D. Nelson Limber

[IMAGE: Limber behind a desk]

Professor of astronomy at the University of Virginia, D. Nelson Limber died 16 April in Charlottesville. Born in May, 1928 in Alexandria, Virginia, Limber received both AB and MSc degrees in physics from Ohio State University in 1950, and a Ph.D. in astronomy from the University of Chicago in 1953.

Limber held a postdoctoral fellowship at Princeton in 1953 and had been appointed to the faculties of the University of Rochester (1956) and the University of Chicago (1958) before returning to Virginia to join the department of astronomy at the University of Virginia in 1968.

Throughout his career, Limber concentrated on problems of stellar function and dynamics, taking particular interest in analyzing stars with extended gaseous envelopes.

An effective and popular teacher at the University, Limber was much sought after for his advice by students and colleagues alike.

. . . Physics Today, January 1978

favorite "Limberisms":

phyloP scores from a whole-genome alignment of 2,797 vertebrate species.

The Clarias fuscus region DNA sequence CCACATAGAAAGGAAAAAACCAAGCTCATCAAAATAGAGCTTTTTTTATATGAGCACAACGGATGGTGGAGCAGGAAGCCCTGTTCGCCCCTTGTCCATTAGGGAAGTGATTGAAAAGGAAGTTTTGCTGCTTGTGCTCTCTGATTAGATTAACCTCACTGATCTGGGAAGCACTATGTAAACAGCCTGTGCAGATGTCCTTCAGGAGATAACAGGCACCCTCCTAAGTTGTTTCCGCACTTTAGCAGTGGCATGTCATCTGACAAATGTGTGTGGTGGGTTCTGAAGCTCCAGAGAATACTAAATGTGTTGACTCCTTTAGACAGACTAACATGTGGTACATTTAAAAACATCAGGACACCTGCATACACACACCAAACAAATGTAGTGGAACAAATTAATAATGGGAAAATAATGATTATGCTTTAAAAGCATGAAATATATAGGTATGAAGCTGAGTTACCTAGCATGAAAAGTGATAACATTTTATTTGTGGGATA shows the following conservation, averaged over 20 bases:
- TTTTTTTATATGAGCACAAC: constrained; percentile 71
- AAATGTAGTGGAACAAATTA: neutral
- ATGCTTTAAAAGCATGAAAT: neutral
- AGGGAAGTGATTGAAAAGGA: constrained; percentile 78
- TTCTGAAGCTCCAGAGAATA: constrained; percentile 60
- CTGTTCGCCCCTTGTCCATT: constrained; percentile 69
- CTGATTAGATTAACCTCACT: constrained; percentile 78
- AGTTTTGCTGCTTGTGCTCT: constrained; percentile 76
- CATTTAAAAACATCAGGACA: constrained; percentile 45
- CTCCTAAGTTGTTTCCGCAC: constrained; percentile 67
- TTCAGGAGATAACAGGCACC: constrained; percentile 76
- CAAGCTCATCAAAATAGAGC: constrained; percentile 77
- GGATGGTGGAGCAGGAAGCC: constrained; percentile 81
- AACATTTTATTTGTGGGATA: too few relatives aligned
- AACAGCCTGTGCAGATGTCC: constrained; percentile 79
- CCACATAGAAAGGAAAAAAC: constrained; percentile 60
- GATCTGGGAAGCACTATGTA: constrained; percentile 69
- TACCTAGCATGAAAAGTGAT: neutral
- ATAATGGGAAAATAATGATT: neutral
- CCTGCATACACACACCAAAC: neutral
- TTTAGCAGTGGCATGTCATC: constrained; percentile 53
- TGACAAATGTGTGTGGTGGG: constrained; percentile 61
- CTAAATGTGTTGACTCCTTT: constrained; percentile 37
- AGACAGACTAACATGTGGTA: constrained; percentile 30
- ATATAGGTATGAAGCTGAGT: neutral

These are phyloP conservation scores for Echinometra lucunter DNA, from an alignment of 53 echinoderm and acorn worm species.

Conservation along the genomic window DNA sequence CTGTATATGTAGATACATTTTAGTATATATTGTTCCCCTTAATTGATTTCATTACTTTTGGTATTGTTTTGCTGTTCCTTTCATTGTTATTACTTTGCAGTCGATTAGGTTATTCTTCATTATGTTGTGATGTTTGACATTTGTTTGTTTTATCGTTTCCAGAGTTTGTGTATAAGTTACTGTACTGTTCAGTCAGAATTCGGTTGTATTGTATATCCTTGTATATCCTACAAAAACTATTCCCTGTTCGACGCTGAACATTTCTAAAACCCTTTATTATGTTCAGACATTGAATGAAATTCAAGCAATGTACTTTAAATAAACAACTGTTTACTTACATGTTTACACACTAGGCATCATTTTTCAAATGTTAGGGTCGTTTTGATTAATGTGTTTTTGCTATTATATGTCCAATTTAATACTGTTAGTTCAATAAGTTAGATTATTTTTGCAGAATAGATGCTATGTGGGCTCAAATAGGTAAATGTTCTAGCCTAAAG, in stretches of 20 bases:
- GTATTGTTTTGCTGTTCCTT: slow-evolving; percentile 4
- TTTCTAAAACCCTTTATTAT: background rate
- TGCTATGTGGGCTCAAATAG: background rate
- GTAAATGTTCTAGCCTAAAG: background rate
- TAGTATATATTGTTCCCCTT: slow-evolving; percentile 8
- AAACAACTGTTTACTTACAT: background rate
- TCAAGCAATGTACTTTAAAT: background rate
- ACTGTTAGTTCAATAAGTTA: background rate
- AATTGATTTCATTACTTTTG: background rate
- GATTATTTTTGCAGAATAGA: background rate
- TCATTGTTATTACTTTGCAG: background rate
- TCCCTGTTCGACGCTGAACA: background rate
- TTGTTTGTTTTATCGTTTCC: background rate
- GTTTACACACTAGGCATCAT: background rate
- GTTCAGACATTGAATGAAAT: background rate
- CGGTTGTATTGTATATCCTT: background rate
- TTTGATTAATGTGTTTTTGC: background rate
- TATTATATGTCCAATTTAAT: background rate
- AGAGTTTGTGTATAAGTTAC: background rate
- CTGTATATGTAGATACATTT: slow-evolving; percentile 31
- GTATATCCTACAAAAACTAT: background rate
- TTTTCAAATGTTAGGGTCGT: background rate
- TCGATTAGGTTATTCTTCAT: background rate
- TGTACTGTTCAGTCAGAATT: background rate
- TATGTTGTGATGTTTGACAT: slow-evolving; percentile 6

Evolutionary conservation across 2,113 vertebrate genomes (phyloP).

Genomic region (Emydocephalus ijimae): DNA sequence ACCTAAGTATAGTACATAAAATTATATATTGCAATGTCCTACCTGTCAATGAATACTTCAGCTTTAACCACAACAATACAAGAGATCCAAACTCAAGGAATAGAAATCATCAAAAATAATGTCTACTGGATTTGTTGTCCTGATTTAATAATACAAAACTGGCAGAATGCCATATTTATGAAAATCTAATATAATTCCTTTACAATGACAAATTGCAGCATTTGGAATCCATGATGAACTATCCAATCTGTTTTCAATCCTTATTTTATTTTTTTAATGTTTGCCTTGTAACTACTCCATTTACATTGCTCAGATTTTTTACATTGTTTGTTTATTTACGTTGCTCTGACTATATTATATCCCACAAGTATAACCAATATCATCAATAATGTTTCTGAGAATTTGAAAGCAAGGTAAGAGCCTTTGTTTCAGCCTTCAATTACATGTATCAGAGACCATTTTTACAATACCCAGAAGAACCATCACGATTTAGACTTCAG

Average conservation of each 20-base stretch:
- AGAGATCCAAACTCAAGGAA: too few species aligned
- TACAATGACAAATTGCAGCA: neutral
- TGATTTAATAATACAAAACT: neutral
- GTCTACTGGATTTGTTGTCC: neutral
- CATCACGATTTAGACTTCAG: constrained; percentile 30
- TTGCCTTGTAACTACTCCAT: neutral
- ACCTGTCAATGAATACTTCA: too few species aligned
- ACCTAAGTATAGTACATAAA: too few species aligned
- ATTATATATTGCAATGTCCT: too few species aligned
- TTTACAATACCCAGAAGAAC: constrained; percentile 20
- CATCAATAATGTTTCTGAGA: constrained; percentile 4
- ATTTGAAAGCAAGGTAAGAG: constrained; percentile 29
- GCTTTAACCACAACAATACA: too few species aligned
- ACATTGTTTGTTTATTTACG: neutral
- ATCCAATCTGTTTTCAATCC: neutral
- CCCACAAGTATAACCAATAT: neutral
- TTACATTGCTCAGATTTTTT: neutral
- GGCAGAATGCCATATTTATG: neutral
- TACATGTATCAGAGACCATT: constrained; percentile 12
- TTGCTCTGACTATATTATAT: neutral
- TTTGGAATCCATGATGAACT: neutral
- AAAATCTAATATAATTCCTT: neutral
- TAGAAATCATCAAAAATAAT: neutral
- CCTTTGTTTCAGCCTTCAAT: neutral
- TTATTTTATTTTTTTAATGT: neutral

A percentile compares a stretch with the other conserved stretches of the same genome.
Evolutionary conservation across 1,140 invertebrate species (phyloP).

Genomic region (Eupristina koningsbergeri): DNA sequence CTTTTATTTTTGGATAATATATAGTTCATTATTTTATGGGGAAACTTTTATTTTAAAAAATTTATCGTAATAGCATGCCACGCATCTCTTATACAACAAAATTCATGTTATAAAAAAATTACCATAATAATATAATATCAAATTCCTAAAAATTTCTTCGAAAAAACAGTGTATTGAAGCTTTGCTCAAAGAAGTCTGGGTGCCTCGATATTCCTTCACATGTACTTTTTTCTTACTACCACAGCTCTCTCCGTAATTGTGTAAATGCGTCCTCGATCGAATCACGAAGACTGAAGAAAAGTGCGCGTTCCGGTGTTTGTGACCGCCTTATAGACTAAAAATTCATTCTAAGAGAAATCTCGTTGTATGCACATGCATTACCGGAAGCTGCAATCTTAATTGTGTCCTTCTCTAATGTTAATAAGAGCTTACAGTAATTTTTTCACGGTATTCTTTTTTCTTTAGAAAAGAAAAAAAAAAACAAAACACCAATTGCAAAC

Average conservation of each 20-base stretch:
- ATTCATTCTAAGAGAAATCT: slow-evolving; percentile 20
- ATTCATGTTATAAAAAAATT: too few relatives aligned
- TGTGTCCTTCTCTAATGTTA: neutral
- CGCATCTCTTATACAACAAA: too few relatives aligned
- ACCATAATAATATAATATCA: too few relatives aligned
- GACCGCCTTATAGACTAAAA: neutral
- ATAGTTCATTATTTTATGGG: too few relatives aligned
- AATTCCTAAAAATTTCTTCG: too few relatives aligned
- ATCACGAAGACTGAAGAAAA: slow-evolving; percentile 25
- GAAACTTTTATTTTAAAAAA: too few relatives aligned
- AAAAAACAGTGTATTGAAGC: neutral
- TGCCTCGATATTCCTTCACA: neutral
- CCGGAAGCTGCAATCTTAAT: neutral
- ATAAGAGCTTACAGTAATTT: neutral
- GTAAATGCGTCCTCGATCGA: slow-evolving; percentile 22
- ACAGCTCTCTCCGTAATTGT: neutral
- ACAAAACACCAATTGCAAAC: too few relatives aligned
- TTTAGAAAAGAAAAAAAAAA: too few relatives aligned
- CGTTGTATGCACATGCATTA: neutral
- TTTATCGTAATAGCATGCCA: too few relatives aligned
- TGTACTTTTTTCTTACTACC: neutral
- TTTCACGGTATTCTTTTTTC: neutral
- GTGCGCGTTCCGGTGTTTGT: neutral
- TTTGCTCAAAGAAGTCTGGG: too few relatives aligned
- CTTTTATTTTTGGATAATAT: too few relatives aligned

[BULLET] "Two groups of radio astronomers have recently measured the 21-centimeter radiation from the Pleiades. Their work offers a splendid example of the stumbling gait that so often characterizes scientific progress."

[BULLET] "Presumably these two sets of calculations should at least roughly bracket the truth."

[BULLET] "There appears to be little question that the Be phenomenon has important things to tell us of stellar rotation. It appears almost equally clear that too superficial an approach could well lead to invalid conclusions at any one of a number of points. Some caution therefore, appears advisable."

Limber Observatory - P.O. Box 63599 - Pipe Creek TX 78063
Maintained by David McDavid - last update: 05 December 2012.